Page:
Jan 132014

kondhas tribal people

The Indian environment ministry has finally rejected Vedanta Resources’ plans to mine Niyamgiri, Orissa for bauxite. After many years of campaigning, this is amazing news for the Kondhas, three of India’s most isolated tribal groups, who live in approximately 200 villages located across the hill range.

The largest of these tribes, the 8,000-strong Dongria Kondh, has dwelt there for centuries. Along with the other two, the Kutia Kondh and Jharania Kondh, its people enjoy an intimate relationship with the Niyamgiri Mountain. For years, though, they have lived under the threat of losing their homeland to the mining company.  Continue reading »

Aug 192013

kondhas men on return from tribal meetingnews update: ”India’s Dongria Kondh tribe has overwhelmingly rejected plans by notorious British mining giant Vedanta Resources for an open-pit bauxite mine in their sacred Niyamgiri Hills, in an unprecedented triumph for tribal rights.” Survival International (19 Aug 2013)

On 18 April 2013, the Indian Supreme Court rejected an appeal to allow Vedanta Resources’ to mine the Niyamgiri Hills in Orissa for bauxite. Instead, it said that local tribal councils themselves should decide within three months whether or not the project should go ahead.

Two months later, it seems that bureaucracy and legal loopholes are threatening to skew the process.  Continue reading »

Jun 212013

DSC00170The news coming out of India about the widespread flooding is devastating. ActionAid reported earlier today that “The situation here is catastrophic. People’s houses and animals have been washed away and many roads have simply disappeared. Our partners in the region have reported that nearly 5,000 people are still missing in Kedarnath, presumed dead.”

The international development charity highlights the fact that the impact of the massive dam building programmes across the state has compounded the disaster.  With a lack of trees and other vegetation (due to prolific deforestation) to hold the earth, the mountain slopes have become destabilised, causing the land to slip into the rivers and reservoirs. Continue reading »

Apr 262013

samveda 1Earlier this week The Guardian reported that polio has almost been eradicated across the world. The total number of reported cases worldwide fell last year to an all-time low of 223.

Until 2002, India had the highest number of polio cases  per annum. Now it’s not had a confirmed case for two years. The disease is now only found in three nations: Afghanistan, Pakistan and Nigeria.

“The battle against polio is an extraordinary example of what can be achieved when we work together,” says Kofi Annan in The Guardian report.  “This terrible disease, as my generation knows well, once cast a shadow over childhood across the world. Before the development of an effective vaccine nearly 60 years ago, it paralysed and killed up to half a million people every year.” Continue reading »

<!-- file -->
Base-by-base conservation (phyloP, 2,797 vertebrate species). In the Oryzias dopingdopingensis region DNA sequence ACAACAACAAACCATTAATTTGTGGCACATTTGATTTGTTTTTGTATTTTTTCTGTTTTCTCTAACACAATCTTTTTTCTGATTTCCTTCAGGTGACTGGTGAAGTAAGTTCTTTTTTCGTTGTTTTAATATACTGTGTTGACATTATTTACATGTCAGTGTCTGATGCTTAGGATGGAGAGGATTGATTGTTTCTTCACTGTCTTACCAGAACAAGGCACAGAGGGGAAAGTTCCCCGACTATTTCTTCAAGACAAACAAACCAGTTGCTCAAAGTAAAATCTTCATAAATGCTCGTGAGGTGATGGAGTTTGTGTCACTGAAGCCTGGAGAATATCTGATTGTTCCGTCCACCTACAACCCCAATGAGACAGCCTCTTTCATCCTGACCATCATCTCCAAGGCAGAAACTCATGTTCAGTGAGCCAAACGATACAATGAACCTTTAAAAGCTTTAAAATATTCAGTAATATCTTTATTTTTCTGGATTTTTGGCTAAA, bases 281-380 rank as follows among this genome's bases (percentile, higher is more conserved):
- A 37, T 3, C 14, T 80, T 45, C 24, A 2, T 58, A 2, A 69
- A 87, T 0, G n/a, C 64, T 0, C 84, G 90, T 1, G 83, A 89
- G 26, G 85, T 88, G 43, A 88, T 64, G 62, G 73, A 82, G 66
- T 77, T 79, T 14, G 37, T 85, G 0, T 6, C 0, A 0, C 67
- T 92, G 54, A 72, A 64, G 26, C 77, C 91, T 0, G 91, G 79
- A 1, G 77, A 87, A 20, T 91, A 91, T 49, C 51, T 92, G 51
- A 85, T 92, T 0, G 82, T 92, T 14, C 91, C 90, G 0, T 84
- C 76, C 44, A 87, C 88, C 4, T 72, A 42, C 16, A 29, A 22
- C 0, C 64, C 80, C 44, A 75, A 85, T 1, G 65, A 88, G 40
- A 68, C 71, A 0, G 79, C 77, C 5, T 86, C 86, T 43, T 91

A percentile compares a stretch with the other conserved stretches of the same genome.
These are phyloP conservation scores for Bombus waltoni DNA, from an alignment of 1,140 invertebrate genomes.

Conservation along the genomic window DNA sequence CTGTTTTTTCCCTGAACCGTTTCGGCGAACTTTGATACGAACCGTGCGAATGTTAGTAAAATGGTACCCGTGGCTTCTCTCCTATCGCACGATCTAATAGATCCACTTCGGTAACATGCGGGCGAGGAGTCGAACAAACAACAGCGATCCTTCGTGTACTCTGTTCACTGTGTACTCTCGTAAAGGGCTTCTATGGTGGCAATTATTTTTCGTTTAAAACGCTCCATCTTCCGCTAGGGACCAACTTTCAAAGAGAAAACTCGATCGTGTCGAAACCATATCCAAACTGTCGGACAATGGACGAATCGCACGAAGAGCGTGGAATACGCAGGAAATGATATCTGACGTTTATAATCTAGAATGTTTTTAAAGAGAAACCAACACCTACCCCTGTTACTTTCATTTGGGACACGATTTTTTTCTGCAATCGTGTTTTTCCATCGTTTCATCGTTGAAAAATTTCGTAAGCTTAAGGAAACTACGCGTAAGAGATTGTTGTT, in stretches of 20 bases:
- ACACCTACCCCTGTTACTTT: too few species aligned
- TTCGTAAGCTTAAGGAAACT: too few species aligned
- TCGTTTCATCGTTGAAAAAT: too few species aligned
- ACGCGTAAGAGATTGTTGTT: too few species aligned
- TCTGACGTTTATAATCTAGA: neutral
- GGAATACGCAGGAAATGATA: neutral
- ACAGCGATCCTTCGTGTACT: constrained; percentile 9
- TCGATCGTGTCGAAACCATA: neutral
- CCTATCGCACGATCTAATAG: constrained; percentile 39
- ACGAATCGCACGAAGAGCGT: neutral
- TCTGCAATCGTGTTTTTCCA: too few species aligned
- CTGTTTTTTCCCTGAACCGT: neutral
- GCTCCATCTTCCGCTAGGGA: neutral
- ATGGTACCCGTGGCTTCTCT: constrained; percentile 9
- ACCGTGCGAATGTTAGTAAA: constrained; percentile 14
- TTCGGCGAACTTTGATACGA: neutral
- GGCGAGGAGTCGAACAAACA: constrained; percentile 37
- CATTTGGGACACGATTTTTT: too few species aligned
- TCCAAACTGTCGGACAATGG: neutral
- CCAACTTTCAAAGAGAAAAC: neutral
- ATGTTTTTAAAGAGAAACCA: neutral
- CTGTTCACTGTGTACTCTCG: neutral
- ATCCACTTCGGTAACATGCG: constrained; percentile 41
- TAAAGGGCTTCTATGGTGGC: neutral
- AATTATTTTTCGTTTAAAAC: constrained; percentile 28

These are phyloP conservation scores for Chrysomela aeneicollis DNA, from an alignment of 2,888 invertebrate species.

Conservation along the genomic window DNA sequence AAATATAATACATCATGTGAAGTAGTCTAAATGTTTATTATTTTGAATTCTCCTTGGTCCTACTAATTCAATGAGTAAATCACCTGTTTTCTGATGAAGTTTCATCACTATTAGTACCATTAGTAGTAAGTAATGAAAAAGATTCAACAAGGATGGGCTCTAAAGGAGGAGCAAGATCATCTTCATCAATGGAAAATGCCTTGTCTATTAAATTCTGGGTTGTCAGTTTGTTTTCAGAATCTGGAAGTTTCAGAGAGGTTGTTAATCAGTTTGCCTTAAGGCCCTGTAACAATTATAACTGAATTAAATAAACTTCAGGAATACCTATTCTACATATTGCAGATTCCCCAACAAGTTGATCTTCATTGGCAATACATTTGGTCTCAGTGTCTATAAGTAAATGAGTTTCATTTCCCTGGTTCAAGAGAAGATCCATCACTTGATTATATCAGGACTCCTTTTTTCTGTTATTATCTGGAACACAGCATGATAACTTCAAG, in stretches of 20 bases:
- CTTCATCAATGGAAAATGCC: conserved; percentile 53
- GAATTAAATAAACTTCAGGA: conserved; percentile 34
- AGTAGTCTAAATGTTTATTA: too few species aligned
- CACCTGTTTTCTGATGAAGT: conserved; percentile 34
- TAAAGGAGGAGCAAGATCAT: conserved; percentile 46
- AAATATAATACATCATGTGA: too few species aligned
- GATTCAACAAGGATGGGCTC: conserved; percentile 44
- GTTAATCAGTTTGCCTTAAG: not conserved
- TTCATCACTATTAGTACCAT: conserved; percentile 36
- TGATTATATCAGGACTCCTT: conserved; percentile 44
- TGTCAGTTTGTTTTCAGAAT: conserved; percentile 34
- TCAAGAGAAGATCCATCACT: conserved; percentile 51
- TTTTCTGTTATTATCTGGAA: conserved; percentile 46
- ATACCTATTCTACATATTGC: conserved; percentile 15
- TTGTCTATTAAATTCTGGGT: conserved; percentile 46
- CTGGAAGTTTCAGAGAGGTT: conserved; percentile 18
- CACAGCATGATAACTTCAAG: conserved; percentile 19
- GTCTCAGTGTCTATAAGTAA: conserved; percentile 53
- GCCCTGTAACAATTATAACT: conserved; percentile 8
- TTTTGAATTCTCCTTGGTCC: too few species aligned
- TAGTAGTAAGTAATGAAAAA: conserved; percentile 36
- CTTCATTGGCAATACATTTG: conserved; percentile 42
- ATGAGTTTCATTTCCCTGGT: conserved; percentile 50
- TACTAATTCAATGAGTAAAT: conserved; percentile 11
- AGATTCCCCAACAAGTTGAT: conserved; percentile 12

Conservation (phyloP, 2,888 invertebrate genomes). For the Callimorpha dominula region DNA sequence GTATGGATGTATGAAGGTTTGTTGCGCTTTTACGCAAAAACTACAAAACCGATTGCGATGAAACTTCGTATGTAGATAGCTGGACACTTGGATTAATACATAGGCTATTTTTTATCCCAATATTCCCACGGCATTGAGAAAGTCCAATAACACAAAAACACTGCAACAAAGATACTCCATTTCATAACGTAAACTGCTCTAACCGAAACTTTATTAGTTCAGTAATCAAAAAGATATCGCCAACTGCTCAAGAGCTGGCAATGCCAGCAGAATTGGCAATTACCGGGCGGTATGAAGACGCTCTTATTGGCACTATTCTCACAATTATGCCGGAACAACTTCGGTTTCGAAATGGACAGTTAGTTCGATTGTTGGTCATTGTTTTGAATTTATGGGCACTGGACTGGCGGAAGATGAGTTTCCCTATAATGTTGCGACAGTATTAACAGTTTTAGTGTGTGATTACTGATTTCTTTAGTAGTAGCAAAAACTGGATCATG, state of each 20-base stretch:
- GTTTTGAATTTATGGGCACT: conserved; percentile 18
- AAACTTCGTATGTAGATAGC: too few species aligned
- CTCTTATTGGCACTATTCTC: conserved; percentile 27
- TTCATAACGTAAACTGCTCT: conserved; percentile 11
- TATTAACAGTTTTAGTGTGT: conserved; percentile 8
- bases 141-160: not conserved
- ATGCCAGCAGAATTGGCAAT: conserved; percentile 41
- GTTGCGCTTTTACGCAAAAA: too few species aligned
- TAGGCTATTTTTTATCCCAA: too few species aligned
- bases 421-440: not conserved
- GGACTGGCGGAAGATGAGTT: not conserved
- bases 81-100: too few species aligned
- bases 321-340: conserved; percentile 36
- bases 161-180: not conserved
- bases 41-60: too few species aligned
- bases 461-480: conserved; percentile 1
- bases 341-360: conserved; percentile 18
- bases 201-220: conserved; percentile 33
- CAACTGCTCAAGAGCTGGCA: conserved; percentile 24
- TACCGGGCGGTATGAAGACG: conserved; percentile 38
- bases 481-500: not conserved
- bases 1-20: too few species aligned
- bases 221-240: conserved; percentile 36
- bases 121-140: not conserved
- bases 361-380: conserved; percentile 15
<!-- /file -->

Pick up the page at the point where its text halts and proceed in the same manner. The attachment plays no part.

Apr 192013

kondhas tribal people

Since travelling to Niyamgiri, Orissa, in December 2008, I have been following the Dongria Kondh tribe’s fight against Vedanta Resources’ plans to mine its land for bauxite.

It’s good news, therefore, that the Indian Supreme Court yesterday (18 April 2013) rejected an appeal to allow the company to mine the Niyamgiri Hills. Instead, it has said that local tribal councils themselves should decide within the next three months whether or not the project should go ahead.

Amnesty International  described yesterday’s decision as “a landmark victory in recognising indigenous rights in India”. Activists from Foil Vedanta and other grassroots campaigners celebrated in London, but they also suggested that the next stage of the process should be independently overseen as it could be “wide open to abuse by Vedanta officials and state police.” Survival International also expressed a note of caution, stating that “there are serious concerns over the pressures that might be heaped on the community during this crucial time.”

Continue reading »

Jan 012013

I’ve recently published a new and updated edition of Rising from the Dust ~ India’s Hidden Voices on Amazon’s Kindle. As well as including updates on some of the original stories, the new edition provides links to other relevant news stories, publications and online material released since the book was first published in 2008.

It’s received some great 5* reviews on Amazon, so please check it out.  If you don’t have a Kindle, you can still read it on your phone, computer or tablet with one of Amazon’s free reading apps.

The 2nd paperback (2011) edition can be purchased in the UK from Waterstone’s or worldwide online.  Here’s how.

Update 16 February 2013: It’s also now available on the Barnes & Noble NookKobo and for the Apple iBook.  The Sony Reader edition should be available soon.

When I originally wrote Rising from the Dust I wanted to offer an honest portrayal of my experiences of when I first went to India several years ago. In so doing, I presented difficult, unpalatable issues for debate. A few years on and, despite the incredible pace of change in India in recent years, many of these issues remain deeply pertinent. But it’s not a heavy read, as you’ll discover… Continue reading »